We stumble, we run out of steam, and we end up angry, resentful, and buckled. It's not selfish to de-wonkify or make space for ourselves. When you're feeling down in life, never forget that you have a basic human right to make your circumstances better. Provided you aren't out to hurt anyone else, you already have permission from the world's largest organization to think as big as you can. To build the best life you can with the least harm to those around you. So why wait? The Power of Choice Without the exercise of choice, the power of thought becomes meaningless. You can have the greatest perspective on Earth, but it will not mean much unless you choose to act on it, and put the knowledge you've acquired into practice. If making a choice sounds daunting, it can help to be aware that you're always choosing; Recognizing that you are constantly making choices is a key factor in realizing that you can also choose differently. It is this constant awareness of choice in your actions (or inactions) that reminds you that yes, even when things are going poorly you are still the author of your life, and thus still have say on what you do next in response to your circumstances. The people at the school you want to attend, for starters, I explained. You can go and talk with them. They could be people in admissions or financial aid or even community outreach. It doesn't cost anything to go and visit the college and meet the people who can help you get there. It might sound simple, but it's a great initial step. Tara was quiet for a time. You mean like just go and talk to them? Why would they talk to me?

They want to talk to you, I answered. It's their job. It's imperative. Once those boundaries are in place, it's kinder to communicate them clearly and honestly than to swat them away. Boundaries help us make room for all that's important to us in our lives--not what's important to other people, but what we have consciously appraised to be important to us. Our role in life isn't to conspire with others to pave the way for their needs and to make their lives rip-roaringly easy, all while we're needing more and wanting more and deserving more. For as much as we may love and care for others, and support them in honoring themselves, this relationship malarkey is a two-way street. It's not selfish to de-wonkify or make space for ourselves. It's imperative. On an intellectual level, we can understand something to be valid and rational and sensical. We can understand the importance of boundaries, want to do something about them, understand our why, and yet we don't feel quite sure as to how to go about it all. As complex beings, there's a three-way tug-of-war that occurs among (1) our biological makeup, (2) what we want to do, and (3) what we do. In any good story, the hero or heroine seldom gets through without some loss. But through their choices, they triumph. Even your habits remain choices in your life, despite the firm connection they form to your subconscious over time, because in the end you can always choose to reform or change them, as article 5 hopefully illustrated. One cannot overemphasize this as, at the end of the day, it is our choices that define who we are and how far we go, not our abilities. If an ability is insufficient, we can make the choice to improve it. But, just like with knowledge or perspective, an ability does nothing without choice. If you depend too much on your abilities, there will be roadblocks when you hit the unfamiliar. But when it comes to choice, you always have the option to argue against the justifications you give what you chose (Is that belief true?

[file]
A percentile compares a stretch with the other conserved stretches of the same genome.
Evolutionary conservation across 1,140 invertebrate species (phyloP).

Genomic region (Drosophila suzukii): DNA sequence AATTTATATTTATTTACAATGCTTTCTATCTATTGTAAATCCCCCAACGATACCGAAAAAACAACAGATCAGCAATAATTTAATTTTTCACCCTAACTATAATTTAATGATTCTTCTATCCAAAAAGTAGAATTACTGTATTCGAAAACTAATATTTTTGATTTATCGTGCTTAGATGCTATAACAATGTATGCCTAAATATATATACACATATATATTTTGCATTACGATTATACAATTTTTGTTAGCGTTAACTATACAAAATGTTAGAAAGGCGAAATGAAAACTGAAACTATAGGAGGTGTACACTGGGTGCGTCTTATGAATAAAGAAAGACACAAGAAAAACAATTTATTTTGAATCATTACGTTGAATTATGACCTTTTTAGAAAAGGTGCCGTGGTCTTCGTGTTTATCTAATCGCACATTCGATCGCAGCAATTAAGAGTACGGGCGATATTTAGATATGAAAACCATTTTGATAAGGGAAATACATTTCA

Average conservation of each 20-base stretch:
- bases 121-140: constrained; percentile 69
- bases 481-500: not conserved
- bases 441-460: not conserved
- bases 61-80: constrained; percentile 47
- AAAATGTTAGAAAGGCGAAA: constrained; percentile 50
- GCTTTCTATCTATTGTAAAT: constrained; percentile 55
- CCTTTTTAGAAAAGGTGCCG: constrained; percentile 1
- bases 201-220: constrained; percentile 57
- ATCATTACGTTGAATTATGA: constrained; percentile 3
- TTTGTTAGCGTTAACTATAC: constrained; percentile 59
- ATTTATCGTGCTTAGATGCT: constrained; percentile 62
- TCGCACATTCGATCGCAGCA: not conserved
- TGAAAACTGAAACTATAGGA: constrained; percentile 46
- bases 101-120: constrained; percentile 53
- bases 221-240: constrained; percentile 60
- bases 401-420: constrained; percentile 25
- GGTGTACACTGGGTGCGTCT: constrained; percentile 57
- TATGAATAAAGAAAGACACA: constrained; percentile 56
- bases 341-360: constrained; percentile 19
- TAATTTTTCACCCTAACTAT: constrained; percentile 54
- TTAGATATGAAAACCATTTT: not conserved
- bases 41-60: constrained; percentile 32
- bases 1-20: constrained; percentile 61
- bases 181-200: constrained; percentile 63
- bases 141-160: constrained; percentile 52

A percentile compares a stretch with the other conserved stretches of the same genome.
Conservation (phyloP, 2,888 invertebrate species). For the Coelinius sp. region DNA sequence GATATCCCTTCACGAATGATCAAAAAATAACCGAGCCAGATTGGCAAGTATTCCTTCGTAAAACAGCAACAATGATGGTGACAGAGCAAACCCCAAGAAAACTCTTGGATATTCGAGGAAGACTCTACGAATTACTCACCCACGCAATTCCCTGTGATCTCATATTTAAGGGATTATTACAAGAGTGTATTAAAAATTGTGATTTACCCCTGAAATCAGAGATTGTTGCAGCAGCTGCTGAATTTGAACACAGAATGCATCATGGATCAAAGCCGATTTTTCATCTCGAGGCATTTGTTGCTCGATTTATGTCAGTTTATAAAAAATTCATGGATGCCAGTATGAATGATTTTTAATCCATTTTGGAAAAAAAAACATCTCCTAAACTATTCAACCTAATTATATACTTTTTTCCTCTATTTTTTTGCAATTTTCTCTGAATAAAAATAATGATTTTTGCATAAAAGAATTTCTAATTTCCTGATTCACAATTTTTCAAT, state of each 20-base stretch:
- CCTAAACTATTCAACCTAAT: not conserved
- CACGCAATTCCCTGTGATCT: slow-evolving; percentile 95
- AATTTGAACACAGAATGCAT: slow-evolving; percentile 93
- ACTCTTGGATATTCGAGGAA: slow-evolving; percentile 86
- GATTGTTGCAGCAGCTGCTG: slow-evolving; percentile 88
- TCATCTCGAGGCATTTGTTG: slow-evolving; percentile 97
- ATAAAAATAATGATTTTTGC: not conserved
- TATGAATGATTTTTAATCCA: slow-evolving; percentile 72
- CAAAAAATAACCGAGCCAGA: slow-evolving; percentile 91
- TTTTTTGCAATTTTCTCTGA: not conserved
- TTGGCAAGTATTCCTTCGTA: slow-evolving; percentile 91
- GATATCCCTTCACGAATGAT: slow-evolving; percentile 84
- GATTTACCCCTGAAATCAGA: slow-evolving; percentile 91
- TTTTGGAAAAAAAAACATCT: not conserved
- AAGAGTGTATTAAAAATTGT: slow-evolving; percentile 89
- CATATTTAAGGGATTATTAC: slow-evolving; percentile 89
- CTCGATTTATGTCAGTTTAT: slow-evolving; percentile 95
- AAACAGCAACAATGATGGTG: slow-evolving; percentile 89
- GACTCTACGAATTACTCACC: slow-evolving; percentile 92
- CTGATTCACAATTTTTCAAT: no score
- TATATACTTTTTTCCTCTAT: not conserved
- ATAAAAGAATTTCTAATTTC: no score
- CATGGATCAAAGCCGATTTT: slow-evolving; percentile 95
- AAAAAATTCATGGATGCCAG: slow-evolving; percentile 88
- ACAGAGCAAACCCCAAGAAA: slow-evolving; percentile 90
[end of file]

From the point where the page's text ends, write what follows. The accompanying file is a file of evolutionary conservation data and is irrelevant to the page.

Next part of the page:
You always have the option to test the validity of any emotion you feel (Yes, I have a reason for feeling this way, but should this reason continue to define my life? You do not have to be the best. Huh, she said. Something had changed. The edge had lifted from her voice. I see what you mean. We continued talking about her halfway and partway plans. Listen, BDJ, she said finally. I've already taken too much of your time, but I get it. I see what you mean. I mean, I still need to get myself together and pay rent, but you know, just seeing that different future and being able to talk to people who want to talk with me about that future makes it feel real, like I can do it. You can do it. There are layers upon layers of psychological, biological, and emotional wiring that we're up against. We can think of these as our baseline behaviors, the norm, the habitual natures we revert to when we're tired, decisioned-out, and under pressure. There will be things about our baseline behaviors that irk us or that we wrangle with when trying to set limits or create boundaries for ourselves. Whether it's that we tend to people-please, be fearful, overeat, overspend, binge-drink, under-sleep, be self-conscious, be easily distracted, or resist routine, for example. These are all boundary issues. Sometimes, where there's a tendency to take responsibility for too much, the opposite can be true. Dishing out daily blame willy-nilly without ever considering how our actions may have contributed to a situation or consequence is another way of relinquishing all responsibility and personal power to others. Some of the hardest boundaries to identify and establish are those boundaries that we have with ourselves.